When a young Portuguese winger arrived to Old Trafford from Sporting in the summer of 2007, it very much felt like a case of history repeating itself for Manchester United. Very good history, at that.
Luis Nani – better known simply as Nani – immediately arrived with a huge reputation when he signed from Sporting that summer, shadowing the footsteps of fellow Portuguese winger, and by this point world beater, Cristiano Ronaldo.
The parallels were perhaps lazy, but admittedly easy ones to draw and it was made even more romantic when Nani moved in with Ronaldo for a short period upon his arrival to Manchester. Surely United couldn’t do it again; as if plucking Ronaldo from Sporting and watching him blossom into a Ballon d’Or winner wasn’t enough, it looked like they might just have struck gold for a second time, in scarily similar settings.
When the 20-year-old rifled one home into the far corner on his debut in a preseason friendly for United, and followed it up with an impressive, acrobatic front flip in celebration, it was hard not to get excited. The Red Devils had another star on their hands.
Nani’s first season in England was a successful one. He finished the 2007/08 campaign with four goals and 14 assists in all competitions. His first Premier League goal just happened to be what would become a trademark – and perhaps a hindrance – to his game; a 30-yard screamer at Old Trafford against Spurs, capped off with that back flip celebration.
Capable of playing on either wing, Nani would continue to tot up appearances for the Red Devils and slowly build his reputation, occasionally scoring a screamer along the way or dazzling audiences with some sublime skill. With so much raw talent from the get go, he genuinely had all the tools to become a world class talent.
He managed six goals and four assists the following season, which was by no means a bad effort, but it certainly didn’t set the world alight as he had done previously.
When Ronaldo departed for Real Madrid in a then-world record deal in 2009, it was time for Nani to step up and become the Red Devils’ new star man.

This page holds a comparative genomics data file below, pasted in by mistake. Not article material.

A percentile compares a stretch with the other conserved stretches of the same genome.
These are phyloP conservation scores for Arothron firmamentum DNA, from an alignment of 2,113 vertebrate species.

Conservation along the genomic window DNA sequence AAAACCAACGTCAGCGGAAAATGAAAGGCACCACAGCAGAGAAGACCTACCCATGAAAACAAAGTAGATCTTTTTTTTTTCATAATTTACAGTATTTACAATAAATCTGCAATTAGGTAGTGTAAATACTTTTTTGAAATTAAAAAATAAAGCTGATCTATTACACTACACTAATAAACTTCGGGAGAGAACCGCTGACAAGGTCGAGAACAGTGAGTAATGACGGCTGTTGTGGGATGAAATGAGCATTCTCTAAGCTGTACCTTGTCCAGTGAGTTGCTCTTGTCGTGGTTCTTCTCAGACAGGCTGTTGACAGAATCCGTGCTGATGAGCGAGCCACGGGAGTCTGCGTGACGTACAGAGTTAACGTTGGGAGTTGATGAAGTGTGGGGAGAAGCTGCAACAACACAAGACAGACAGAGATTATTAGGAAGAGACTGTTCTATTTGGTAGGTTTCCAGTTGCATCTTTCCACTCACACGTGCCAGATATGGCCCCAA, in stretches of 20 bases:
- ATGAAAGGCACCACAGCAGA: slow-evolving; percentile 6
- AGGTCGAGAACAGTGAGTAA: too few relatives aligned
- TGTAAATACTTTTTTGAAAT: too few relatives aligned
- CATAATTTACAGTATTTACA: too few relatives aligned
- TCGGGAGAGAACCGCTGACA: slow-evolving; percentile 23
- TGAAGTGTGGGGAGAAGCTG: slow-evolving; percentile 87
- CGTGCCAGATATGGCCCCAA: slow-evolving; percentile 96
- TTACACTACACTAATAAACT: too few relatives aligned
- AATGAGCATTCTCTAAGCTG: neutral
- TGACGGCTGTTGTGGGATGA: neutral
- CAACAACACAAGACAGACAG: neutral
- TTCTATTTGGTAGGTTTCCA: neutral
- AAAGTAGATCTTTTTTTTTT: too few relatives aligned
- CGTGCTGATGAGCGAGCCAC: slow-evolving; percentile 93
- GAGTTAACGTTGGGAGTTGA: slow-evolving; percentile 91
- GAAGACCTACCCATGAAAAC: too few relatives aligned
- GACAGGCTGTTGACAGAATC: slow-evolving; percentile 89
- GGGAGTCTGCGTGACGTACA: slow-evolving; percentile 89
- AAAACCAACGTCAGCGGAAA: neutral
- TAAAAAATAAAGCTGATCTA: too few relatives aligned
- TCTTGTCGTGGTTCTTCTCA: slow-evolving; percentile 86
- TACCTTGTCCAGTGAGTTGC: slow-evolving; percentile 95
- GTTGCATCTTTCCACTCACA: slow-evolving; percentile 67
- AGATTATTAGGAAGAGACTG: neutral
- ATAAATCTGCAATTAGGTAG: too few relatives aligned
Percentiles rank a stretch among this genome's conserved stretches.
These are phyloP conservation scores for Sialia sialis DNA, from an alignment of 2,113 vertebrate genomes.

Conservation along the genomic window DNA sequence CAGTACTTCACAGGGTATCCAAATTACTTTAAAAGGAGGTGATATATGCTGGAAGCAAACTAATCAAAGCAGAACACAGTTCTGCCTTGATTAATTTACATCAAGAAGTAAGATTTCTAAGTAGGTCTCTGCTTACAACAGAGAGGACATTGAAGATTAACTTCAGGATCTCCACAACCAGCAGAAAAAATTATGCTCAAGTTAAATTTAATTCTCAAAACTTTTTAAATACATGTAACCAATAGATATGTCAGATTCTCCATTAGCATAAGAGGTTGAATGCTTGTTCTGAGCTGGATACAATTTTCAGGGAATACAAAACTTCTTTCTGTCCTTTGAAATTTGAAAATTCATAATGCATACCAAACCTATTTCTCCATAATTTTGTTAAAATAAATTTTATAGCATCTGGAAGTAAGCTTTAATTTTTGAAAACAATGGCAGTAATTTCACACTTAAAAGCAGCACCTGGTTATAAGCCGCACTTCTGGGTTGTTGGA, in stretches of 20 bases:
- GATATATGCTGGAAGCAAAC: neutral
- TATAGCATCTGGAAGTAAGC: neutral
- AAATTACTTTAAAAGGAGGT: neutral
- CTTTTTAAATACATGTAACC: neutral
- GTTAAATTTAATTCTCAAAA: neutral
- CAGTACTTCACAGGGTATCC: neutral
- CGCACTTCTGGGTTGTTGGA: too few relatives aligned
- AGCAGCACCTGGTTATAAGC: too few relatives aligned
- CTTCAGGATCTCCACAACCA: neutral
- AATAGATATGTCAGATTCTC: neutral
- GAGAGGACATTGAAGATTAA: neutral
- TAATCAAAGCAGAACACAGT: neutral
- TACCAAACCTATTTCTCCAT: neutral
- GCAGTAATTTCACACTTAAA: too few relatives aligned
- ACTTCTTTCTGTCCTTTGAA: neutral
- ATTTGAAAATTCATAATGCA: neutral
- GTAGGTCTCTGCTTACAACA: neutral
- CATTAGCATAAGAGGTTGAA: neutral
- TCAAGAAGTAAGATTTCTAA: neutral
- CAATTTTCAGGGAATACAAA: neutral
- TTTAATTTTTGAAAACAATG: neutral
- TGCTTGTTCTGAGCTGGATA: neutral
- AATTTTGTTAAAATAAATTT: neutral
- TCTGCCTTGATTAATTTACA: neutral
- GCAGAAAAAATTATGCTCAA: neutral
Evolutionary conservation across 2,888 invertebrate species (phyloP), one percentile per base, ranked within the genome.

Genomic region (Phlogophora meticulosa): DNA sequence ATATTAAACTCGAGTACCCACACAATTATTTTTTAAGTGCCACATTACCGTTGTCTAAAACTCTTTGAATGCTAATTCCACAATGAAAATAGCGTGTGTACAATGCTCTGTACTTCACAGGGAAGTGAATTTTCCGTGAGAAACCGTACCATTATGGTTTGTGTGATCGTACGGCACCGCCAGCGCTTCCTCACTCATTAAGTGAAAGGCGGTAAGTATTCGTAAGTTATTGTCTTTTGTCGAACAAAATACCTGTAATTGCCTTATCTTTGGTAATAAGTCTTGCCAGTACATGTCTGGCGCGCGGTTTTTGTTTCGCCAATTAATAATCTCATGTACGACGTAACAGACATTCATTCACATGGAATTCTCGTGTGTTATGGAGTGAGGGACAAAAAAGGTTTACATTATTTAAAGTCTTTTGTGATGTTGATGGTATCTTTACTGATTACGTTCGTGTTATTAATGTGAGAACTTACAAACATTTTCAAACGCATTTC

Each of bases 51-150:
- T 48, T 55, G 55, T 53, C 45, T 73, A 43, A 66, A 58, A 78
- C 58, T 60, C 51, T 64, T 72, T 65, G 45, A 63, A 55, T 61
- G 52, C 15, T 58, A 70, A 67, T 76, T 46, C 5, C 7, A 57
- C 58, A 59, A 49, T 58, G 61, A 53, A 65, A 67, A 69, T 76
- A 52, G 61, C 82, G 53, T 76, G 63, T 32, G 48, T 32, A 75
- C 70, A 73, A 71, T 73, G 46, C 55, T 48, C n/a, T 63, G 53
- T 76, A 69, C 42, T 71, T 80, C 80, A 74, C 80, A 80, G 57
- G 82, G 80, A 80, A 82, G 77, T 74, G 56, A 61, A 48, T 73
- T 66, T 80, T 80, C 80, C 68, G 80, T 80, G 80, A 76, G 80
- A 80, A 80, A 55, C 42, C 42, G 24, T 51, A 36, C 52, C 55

But he didn’t quite manage it.
The number seven shirt was given to incoming free transfer Michael Owen for the 2009/10 season. And while that didn’t seem to bother Nani at all, it was quietly a reflection of the opinion that was slowly building around him. For as terrifyingly good as the Portugal international was on his day, those days were too few and far between.
For every good performance Nani seemed to give in a United shirt, several poor ones would follow. It made the tricky winger painfully frustrating to watch. The talent was there, but the consistency wasn’t, which meant he was never quite going to break into that next level of world class until it was.
His best season in a United shirt was yet to come however, as Nani bounced back and took the 2010/11 season by storm and was almost equally as good in the 11/12 campaign. For that period of roughly 12 to 18 months, he seemed to find a groove as a player and thus his most consistent run of form in a United shirt.
He managed nine goals and 19 assists in the 2010/11 campaign, famously setting up Wayne Rooney for his incredible overhead kick goal in the Manchester derby. His form was instrumental to United regaining the Premier League title, after losing the chance to make it four in a row by surrendering it to Chelsea in 2009/10.
This was about as good as it got for the Portuguese winger, and he never truly found those heights again. Like many at the time, Nani never quite managed to find his groove following the retirement of Ferguson in 2013 and quickly regressed at the club. He played a lesser role in Ferguson’s final season, and only featured 13 times in all competitions during that season under David Moyes.
Truth be told, Nani perhaps should’ve left United long before he actually did. He didn’t officially part ways with the club until 2015, but was finished as an asset there by 2012. It was then that he should’ve found pastures new and become the marquee man at a slightly smaller, but still talented and ambitious, club.
He moved to Turkey following his departure from United, which set the tone for the rest of his career. A solid season with Fenerbahce was enough to get him back into one of the top leagues with Valencia, but by this point he had passed his peak.
We’ll never know for sure, and perhaps neither will he, but if Nani wasn’t bound to the instant comparison to Ronaldo for so much of his early career at Manchester United then perhaps we’d hold the Portuguese winger in a much higher regard. He feels underappreciated, despite his drawbacks, and is still featuring and scoring regularly as captain of Orlando City in MLS at 33 years old.
He peaked far too soon and was limited by his own inconsistencies on the pitch far too often to ever be considered a true ‘great’, but it’s important to credit Nani accordingly. In that peak, he was a tricky winger with no fear and an unrelenting desire to create.. He contributed significantly to United’s success in the late 2000s and (very early) 2010s and was always a model professional.
Somehow a criminally underappreciated player, but also one who perhaps never got the absolute best out of his talents.